The panelists were Pierce Brown, Wesley Chu, V.E. Schwab, Terry Brooks, Weston Ochse, Michael McLean. They told the interested audience about their experiences with options on their own works. They also explained what “option” actually means in Hollywood: that the author will get some money out of it, but that the film or television project might never go in front of cameras. I expect that some of the details were a revelation to some aspiring writers in the audience. All in all, informative with dashes of humor.
From there I went on to a panel “Mythology and Gods in Fiction” with Brian McClellan, Bradley P. Beaulieu, V.E. Schwab, Katie Salidas, and Brent Weeks. The authors discussed their own uses of established mythologies and also the creation of their own mythologies. They then invited questions from audience. I was interested in what the aspiring writers in the audience had to ask, because after all, mythic motifs in writing is my thing. One in particular caught my attention: the questioner asked about gender swapping for things like divinities of the sun and moon (the sun is usually male, the moon female). This is actually something I address in The Scribbler’s Guide to the Land of Myth. The panelists sort of mumbled their way to saying “Try it!”
Thee wasn’t much else in programming for Friday that I wanted to attend, so I decided to visit the Exhibit Hall again. My first stop was at the booth for Offworld Designs. I’ve encountered them at other conventions and actually have some dragon t-shirts I got from them … ahem, at least a dozen years ago. I do need some new t-shirts, so I bought one (the limit of my spending money). Since I’ve recently done some academic editing, this design appealed to me.
Then I stopped by to talk with Travis again. Travis is really one of the good people of the world. He had done the artwork for this year’s convention. After chatting with him, I went on to see Ethan Nicolle. I’d edited a manuscript for him last year, and asked how it was progressing. He said based on some feedback from a group of beta readers (that is, kids who are part of the target audience), he was doing some rewriting on it. When it finally hits print, it’s definitely going to be a fun read. I think went on to James Owen’s spot — but he wasn’t there. I’d forgotten that he’d posted earlier that he had to head back up to Taylor for his daughter Sophie’s graduation from high school. Good thing I’d already seen him.
Saturday at Phoenix Comicon
I packed up and said goodbye to Becca, Tom and Chris as I would be staying with Priti Sankhla for Saturday night. That put me a bit behind on my schedule for the day. I got to the Park-and-Ride lot, and the day was already rather hot. As I was approaching the light-rail platform, I observed someone’s discarded vinyl on the gravel by the entrance to the lot. It was definitely hot.
The first panel I attended on Saturday, was one titled “All Things Steampunk.” The panel consisted of Kevin J. Anderson, Quincy J. Allen, Elizabeth Bear, Beth Cato, Jim Butcher, and Alan Smale.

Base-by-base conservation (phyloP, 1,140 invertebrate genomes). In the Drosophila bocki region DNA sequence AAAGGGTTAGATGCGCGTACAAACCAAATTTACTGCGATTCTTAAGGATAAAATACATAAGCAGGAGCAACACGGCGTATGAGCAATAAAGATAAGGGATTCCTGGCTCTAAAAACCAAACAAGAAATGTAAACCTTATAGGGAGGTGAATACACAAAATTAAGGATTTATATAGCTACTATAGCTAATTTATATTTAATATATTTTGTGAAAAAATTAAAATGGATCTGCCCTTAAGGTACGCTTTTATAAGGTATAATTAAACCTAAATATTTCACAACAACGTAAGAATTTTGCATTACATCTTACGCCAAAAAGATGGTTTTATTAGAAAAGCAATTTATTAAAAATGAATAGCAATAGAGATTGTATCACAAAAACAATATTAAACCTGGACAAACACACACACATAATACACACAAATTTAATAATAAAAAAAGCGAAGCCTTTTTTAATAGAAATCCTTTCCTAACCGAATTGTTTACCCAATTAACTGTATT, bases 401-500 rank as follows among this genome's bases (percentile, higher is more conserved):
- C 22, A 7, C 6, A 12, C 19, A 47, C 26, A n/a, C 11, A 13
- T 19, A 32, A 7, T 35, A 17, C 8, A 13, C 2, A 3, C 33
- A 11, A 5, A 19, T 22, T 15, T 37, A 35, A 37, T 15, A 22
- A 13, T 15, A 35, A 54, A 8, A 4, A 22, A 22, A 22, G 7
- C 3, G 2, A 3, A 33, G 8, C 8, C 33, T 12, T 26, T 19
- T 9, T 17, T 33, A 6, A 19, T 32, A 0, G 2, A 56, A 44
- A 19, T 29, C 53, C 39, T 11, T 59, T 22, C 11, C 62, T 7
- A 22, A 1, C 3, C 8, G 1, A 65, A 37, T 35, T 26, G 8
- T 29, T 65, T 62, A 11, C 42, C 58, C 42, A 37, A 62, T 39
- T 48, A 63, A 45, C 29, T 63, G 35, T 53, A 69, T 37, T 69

Since I haven’t really been into Steampunk as a literary genre (more because I just haven’t been reading as much fiction in recent years), I was very interested in the discussion. In the end, the general consensus seemed to be that steam itself wasn’t quite as crucial as the sense of wheels and gears and a Victorian-like atmosphere. Also, that steampunk science fiction was more “science fiction as it used to be” – like that written by Jules Vern or H.G. Wells, how they would have seen the future. All in all, it gave me food for thought.
The second panel I attended on Saturday was one titled “Copyright and Fan Art/Fiction.” Over recent years, I’ve learned a fair amount about copyright, thanks to Colleen Doran and my own entertainment attorney, Paul S. Levine. The speaker, Ruth Carter, spoke about how her interest in law had grown out of her interest in fan fiction and art. The key issue for fans, she observed, was that authors as holders of copyright, do have the right to approve or not fan fiction, because copyright covers the creation of “derivative works” spun from their works.
It had been quite a while since I’d done more than two days at a convention, so by the late afternoon, I was ready to wrap it up. I got back to my car and then drove across town to Priti’s.
This was actually our first in-person meeting. We’d become friends online through Becca. So we had a pleasant time learning more about each other. I appreciated her hospitality.
Sunday, there wasn’t any programming that really called for my attention, so I decided to forego a return to the convention. On Priti’s suggestion, I decided to make the drive back to L.A. on Sunday, as there were going to be so many people out on the road on Monday, heading home from their holidays. So I did set off on the long, hot drive. But I got back home about 8 p.m., after having made a few rest stops along the way. All it all, I really enjoyed the trip.